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Exploded View: 1920s

Exploded View: 1920s

Washington, D.C., circa 1920s. "Wrecked house" is all it says on this undated (and moldy) 8x6 glass negative. Are there enough clues to fill in the blanks of this bricks-and-mortar mystery? National Photo Company. View full size.


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Rumford box

It's obviously a baking powder explosion. Those are the worst. Either that, or substandard masonry with an inadequate foundation.

Room, upper left.

That's why you never lean back in your chair.

"Exploding Cigar" Factory Explodes

I'm surprised no one has made that joke!

Sorely Lacking

Turnbuckle stars!

This photo "razed" the question --

Crawlspace gin? I am curious about the narrow area with the wood piled on the barrel and the two wall-mounted bedposts. To what purpose, other than 1920 being the start of Prohibition.

[A hallway or closet? Barrels were the cardboard boxes of their day. - Dave]

I wonder how long it took

for the looting to begin. Anyone need an enema bag?

Window, bottom left

contains a ghastly apparition of a person with a bloodied face and neck, possibly dressed in a nightshirt. Or not.

[Or an ad for soap or shampoo. - Dave]

Huff and Puff

Looks like one of the cigar store customers was blowing onion rings.

601 New Jersey Ave. NW

This is the northeast corner of F Street and New Jersey Avenue NW, viewing the (former) facade on F Street.

UPDATE: A bit of sleuthing suggests that the large "M. []" at left was originally "M. LEWIS," whose name appears in a full-page May 1, 1919 Star ad listing hundreds of shopkeepers participating in a special offer for a Quaker Oats double-boiler. We can even see some of the ill-fated oats in the photo above.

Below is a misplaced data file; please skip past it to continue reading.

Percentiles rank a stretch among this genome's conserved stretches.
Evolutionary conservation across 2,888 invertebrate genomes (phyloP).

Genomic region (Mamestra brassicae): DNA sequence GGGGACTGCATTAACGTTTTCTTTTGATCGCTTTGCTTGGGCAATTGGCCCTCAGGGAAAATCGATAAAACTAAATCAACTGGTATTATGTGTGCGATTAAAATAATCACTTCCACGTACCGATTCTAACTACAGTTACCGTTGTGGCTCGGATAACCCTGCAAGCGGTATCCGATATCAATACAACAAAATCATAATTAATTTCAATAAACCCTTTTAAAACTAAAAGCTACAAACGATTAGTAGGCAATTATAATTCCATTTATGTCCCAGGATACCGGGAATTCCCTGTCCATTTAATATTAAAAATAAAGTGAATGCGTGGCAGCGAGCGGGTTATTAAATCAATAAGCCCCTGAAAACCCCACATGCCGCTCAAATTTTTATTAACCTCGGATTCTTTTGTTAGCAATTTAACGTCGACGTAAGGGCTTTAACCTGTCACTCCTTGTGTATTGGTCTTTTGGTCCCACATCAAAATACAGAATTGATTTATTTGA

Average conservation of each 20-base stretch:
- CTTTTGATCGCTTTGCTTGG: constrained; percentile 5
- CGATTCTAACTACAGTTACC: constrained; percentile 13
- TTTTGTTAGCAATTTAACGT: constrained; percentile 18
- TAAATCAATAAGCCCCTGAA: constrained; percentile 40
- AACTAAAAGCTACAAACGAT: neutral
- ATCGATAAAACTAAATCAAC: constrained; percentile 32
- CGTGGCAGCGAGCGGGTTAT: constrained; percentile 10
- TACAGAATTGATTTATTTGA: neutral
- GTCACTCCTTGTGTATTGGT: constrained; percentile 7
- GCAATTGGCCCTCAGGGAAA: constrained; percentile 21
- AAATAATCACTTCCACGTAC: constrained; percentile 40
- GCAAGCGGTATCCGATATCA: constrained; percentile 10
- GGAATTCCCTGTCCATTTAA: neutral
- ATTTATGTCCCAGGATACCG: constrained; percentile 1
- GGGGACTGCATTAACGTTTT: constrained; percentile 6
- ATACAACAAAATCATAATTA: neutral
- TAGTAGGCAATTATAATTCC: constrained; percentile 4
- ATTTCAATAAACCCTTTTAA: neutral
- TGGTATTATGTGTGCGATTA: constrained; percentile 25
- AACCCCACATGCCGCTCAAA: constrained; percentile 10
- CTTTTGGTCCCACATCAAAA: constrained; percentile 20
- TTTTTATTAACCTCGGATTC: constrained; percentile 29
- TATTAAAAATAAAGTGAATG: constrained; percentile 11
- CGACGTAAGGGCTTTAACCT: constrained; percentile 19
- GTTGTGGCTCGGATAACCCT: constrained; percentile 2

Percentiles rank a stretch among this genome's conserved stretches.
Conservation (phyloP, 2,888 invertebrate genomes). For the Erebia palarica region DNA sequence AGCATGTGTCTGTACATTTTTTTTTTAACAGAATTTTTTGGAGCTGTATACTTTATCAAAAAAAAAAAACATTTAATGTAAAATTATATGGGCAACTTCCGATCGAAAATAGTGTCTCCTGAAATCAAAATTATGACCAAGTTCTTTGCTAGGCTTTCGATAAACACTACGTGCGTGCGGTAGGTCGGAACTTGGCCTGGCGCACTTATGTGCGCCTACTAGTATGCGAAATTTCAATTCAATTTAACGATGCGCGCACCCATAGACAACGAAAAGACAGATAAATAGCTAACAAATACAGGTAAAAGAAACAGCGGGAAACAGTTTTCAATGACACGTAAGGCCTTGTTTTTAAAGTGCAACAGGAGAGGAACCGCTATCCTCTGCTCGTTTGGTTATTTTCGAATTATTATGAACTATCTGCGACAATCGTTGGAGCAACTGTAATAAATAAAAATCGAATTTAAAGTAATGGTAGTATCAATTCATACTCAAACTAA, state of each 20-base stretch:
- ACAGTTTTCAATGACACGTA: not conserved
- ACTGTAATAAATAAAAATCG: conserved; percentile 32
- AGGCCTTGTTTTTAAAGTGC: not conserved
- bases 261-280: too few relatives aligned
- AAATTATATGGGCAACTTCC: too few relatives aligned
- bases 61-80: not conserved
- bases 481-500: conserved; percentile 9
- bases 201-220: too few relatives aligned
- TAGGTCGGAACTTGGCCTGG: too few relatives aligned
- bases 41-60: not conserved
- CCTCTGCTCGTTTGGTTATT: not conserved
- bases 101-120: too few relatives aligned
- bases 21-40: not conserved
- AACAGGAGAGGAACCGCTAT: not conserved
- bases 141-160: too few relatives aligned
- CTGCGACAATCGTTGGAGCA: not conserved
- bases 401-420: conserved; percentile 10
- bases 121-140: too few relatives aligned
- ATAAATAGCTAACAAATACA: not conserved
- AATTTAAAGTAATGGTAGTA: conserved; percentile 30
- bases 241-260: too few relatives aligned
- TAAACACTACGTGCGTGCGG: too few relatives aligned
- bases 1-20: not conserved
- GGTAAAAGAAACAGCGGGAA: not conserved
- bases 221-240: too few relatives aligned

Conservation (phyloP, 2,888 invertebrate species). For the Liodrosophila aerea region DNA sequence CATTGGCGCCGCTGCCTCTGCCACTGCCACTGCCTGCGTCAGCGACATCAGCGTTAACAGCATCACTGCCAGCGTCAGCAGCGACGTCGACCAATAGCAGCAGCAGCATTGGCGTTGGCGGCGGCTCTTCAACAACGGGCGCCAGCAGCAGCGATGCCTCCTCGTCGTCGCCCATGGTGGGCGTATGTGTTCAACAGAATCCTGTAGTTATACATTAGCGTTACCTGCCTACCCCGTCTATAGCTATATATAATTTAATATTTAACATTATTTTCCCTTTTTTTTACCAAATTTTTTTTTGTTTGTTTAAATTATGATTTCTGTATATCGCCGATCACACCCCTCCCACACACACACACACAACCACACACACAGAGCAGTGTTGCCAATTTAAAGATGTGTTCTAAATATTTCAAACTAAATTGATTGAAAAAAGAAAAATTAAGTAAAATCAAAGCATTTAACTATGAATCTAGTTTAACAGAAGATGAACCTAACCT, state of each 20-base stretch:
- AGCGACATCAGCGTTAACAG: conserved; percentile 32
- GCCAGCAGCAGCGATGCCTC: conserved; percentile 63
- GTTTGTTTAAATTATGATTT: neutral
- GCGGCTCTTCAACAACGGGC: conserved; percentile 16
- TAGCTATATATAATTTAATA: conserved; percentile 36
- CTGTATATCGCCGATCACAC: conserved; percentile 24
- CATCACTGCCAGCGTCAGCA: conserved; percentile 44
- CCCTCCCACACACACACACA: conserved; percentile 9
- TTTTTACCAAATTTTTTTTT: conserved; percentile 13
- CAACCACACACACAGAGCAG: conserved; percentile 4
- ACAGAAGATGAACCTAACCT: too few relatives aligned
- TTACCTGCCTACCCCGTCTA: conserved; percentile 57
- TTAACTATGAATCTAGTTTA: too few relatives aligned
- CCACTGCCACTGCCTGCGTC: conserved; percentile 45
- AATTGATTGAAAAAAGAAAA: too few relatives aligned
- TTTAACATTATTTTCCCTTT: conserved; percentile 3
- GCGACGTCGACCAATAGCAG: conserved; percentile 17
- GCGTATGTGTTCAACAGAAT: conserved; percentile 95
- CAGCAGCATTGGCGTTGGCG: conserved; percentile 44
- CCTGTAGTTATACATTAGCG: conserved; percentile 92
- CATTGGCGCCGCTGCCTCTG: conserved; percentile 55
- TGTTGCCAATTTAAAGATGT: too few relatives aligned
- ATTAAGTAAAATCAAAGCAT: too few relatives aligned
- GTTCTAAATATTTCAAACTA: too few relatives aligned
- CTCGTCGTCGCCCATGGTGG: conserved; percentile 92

FURTHER UPDATE: The collapse occurred on the morning of Oct. 16, 1919. Attached below are clippings from the Washington Times (washed-out image) and Evening Star.


The culprit left a print.


I'm guessing the person who lives just above the store was a little embarrassed with his or her enema contraption hanging on the bathroom wall for all to see.

Sic transit

It would appear that the accommodations are themselves transient.

Stuff Happens

Washington is full of these 19th century structures and every now and then a wall on one (and more rarely, the entire structure) will simply collapse. And it isn't all that unusual to see cracks of various sorts in their walls. Whether due to settlement or some flaw in the mortar used in that era I can't say.

Masonry failure--big time

Probably due to water seepage for 100 years then the weak wall gave way on a windy day. It happens. Curious what that wooden barrel is used for in the plumbing chase ?

Rooms With a View

An inducement that could be added to the Rooms Furnished sign. I am guessing a simple wall collapse. No sign of earthquake or explosion. Most of the store goods are still on the shelves, even the cans stacked on the top shelf.


If so afflicted, it's never good to reside above a cigar emporium.

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